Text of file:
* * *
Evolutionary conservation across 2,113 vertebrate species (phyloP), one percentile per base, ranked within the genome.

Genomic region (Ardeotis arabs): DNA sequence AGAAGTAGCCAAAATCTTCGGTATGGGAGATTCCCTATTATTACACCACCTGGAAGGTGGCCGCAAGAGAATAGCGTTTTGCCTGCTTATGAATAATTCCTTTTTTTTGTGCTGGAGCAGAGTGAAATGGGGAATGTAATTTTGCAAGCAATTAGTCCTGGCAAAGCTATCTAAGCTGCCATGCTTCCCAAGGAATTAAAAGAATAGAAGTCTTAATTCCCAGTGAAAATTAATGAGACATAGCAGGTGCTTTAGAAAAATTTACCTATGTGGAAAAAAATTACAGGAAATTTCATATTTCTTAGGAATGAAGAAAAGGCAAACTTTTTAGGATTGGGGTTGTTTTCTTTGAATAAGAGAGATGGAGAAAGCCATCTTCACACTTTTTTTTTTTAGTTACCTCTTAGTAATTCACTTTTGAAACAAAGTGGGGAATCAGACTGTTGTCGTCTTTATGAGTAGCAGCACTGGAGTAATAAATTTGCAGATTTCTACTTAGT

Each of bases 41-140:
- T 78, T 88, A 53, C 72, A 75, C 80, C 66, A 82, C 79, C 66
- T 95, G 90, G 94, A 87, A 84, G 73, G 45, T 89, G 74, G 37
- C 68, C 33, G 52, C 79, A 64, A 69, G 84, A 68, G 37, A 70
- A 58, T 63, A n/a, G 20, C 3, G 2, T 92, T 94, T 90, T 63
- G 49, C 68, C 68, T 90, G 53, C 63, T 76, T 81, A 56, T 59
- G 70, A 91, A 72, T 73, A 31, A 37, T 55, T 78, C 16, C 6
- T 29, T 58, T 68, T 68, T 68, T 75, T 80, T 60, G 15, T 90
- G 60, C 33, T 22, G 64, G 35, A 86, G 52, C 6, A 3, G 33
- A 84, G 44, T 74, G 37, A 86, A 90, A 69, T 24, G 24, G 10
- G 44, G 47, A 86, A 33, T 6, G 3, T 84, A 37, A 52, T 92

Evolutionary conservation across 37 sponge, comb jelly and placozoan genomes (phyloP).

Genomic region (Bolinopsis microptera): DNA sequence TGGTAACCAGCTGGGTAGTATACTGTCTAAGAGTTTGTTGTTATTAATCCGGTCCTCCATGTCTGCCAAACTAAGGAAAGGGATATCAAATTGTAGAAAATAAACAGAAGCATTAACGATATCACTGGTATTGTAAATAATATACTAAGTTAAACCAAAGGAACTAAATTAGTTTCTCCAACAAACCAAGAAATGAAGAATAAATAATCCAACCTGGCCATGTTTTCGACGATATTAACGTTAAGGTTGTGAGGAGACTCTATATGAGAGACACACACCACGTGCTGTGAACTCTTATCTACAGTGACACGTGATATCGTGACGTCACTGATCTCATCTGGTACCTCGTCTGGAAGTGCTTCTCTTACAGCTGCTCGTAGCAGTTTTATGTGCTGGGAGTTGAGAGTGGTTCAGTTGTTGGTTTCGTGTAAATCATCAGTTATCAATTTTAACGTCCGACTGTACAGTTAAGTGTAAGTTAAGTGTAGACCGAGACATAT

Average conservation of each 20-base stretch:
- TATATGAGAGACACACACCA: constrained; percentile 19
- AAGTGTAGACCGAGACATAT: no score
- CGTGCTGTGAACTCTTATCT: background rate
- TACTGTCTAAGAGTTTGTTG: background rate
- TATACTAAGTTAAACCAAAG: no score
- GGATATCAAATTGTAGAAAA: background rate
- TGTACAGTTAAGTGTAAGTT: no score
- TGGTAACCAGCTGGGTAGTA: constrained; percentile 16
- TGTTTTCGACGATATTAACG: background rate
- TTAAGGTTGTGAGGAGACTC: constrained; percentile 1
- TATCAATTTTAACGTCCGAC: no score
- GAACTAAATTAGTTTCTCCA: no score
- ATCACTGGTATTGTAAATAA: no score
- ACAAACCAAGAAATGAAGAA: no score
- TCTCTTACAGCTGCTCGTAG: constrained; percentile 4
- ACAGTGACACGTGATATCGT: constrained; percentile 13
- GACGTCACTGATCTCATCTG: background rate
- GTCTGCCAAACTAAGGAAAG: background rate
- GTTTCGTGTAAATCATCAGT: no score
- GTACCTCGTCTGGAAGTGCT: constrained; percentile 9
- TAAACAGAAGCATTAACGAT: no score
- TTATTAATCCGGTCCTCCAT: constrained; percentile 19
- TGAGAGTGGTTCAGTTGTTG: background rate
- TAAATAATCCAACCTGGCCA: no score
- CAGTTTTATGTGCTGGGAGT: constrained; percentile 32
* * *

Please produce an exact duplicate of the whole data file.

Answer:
Evolutionary conservation across 2,113 vertebrate species (phyloP), one percentile per base, ranked within the genome.

Genomic region (Ardeotis arabs): DNA sequence AGAAGTAGCCAAAATCTTCGGTATGGGAGATTCCCTATTATTACACCACCTGGAAGGTGGCCGCAAGAGAATAGCGTTTTGCCTGCTTATGAATAATTCCTTTTTTTTGTGCTGGAGCAGAGTGAAATGGGGAATGTAATTTTGCAAGCAATTAGTCCTGGCAAAGCTATCTAAGCTGCCATGCTTCCCAAGGAATTAAAAGAATAGAAGTCTTAATTCCCAGTGAAAATTAATGAGACATAGCAGGTGCTTTAGAAAAATTTACCTATGTGGAAAAAAATTACAGGAAATTTCATATTTCTTAGGAATGAAGAAAAGGCAAACTTTTTAGGATTGGGGTTGTTTTCTTTGAATAAGAGAGATGGAGAAAGCCATCTTCACACTTTTTTTTTTTAGTTACCTCTTAGTAATTCACTTTTGAAACAAAGTGGGGAATCAGACTGTTGTCGTCTTTATGAGTAGCAGCACTGGAGTAATAAATTTGCAGATTTCTACTTAGT

Each of bases 41-140:
- T 78, T 88, A 53, C 72, A 75, C 80, C 66, A 82, C 79, C 66
- T 95, G 90, G 94, A 87, A 84, G 73, G 45, T 89, G 74, G 37
- C 68, C 33, G 52, C 79, A 64, A 69, G 84, A 68, G 37, A 70
- A 58, T 63, A n/a, G 20, C 3, G 2, T 92, T 94, T 90, T 63
- G 49, C 68, C 68, T 90, G 53, C 63, T 76, T 81, A 56, T 59
- G 70, A 91, A 72, T 73, A 31, A 37, T 55, T 78, C 16, C 6
- T 29, T 58, T 68, T 68, T 68, T 75, T 80, T 60, G 15, T 90
- G 60, C 33, T 22, G 64, G 35, A 86, G 52, C 6, A 3, G 33
- A 84, G 44, T 74, G 37, A 86, A 90, A 69, T 24, G 24, G 10
- G 44, G 47, A 86, A 33, T 6, G 3, T 84, A 37, A 52, T 92

Evolutionary conservation across 37 sponge, comb jelly and placozoan genomes (phyloP).

Genomic region (Bolinopsis microptera): DNA sequence TGGTAACCAGCTGGGTAGTATACTGTCTAAGAGTTTGTTGTTATTAATCCGGTCCTCCATGTCTGCCAAACTAAGGAAAGGGATATCAAATTGTAGAAAATAAACAGAAGCATTAACGATATCACTGGTATTGTAAATAATATACTAAGTTAAACCAAAGGAACTAAATTAGTTTCTCCAACAAACCAAGAAATGAAGAATAAATAATCCAACCTGGCCATGTTTTCGACGATATTAACGTTAAGGTTGTGAGGAGACTCTATATGAGAGACACACACCACGTGCTGTGAACTCTTATCTACAGTGACACGTGATATCGTGACGTCACTGATCTCATCTGGTACCTCGTCTGGAAGTGCTTCTCTTACAGCTGCTCGTAGCAGTTTTATGTGCTGGGAGTTGAGAGTGGTTCAGTTGTTGGTTTCGTGTAAATCATCAGTTATCAATTTTAACGTCCGACTGTACAGTTAAGTGTAAGTTAAGTGTAGACCGAGACATAT

Average conservation of each 20-base stretch:
- TATATGAGAGACACACACCA: constrained; percentile 19
- AAGTGTAGACCGAGACATAT: no score
- CGTGCTGTGAACTCTTATCT: background rate
- TACTGTCTAAGAGTTTGTTG: background rate
- TATACTAAGTTAAACCAAAG: no score
- GGATATCAAATTGTAGAAAA: background rate
- TGTACAGTTAAGTGTAAGTT: no score
- TGGTAACCAGCTGGGTAGTA: constrained; percentile 16
- TGTTTTCGACGATATTAACG: background rate
- TTAAGGTTGTGAGGAGACTC: constrained; percentile 1
- TATCAATTTTAACGTCCGAC: no score
- GAACTAAATTAGTTTCTCCA: no score
- ATCACTGGTATTGTAAATAA: no score
- ACAAACCAAGAAATGAAGAA: no score
- TCTCTTACAGCTGCTCGTAG: constrained; percentile 4
- ACAGTGACACGTGATATCGT: constrained; percentile 13
- GACGTCACTGATCTCATCTG: background rate
- GTCTGCCAAACTAAGGAAAG: background rate
- GTTTCGTGTAAATCATCAGT: no score
- GTACCTCGTCTGGAAGTGCT: constrained; percentile 9
- TAAACAGAAGCATTAACGAT: no score
- TTATTAATCCGGTCCTCCAT: constrained; percentile 19
- TGAGAGTGGTTCAGTTGTTG: background rate
- TAAATAATCCAACCTGGCCA: no score
- CAGTTTTATGTGCTGGGAGT: constrained; percentile 32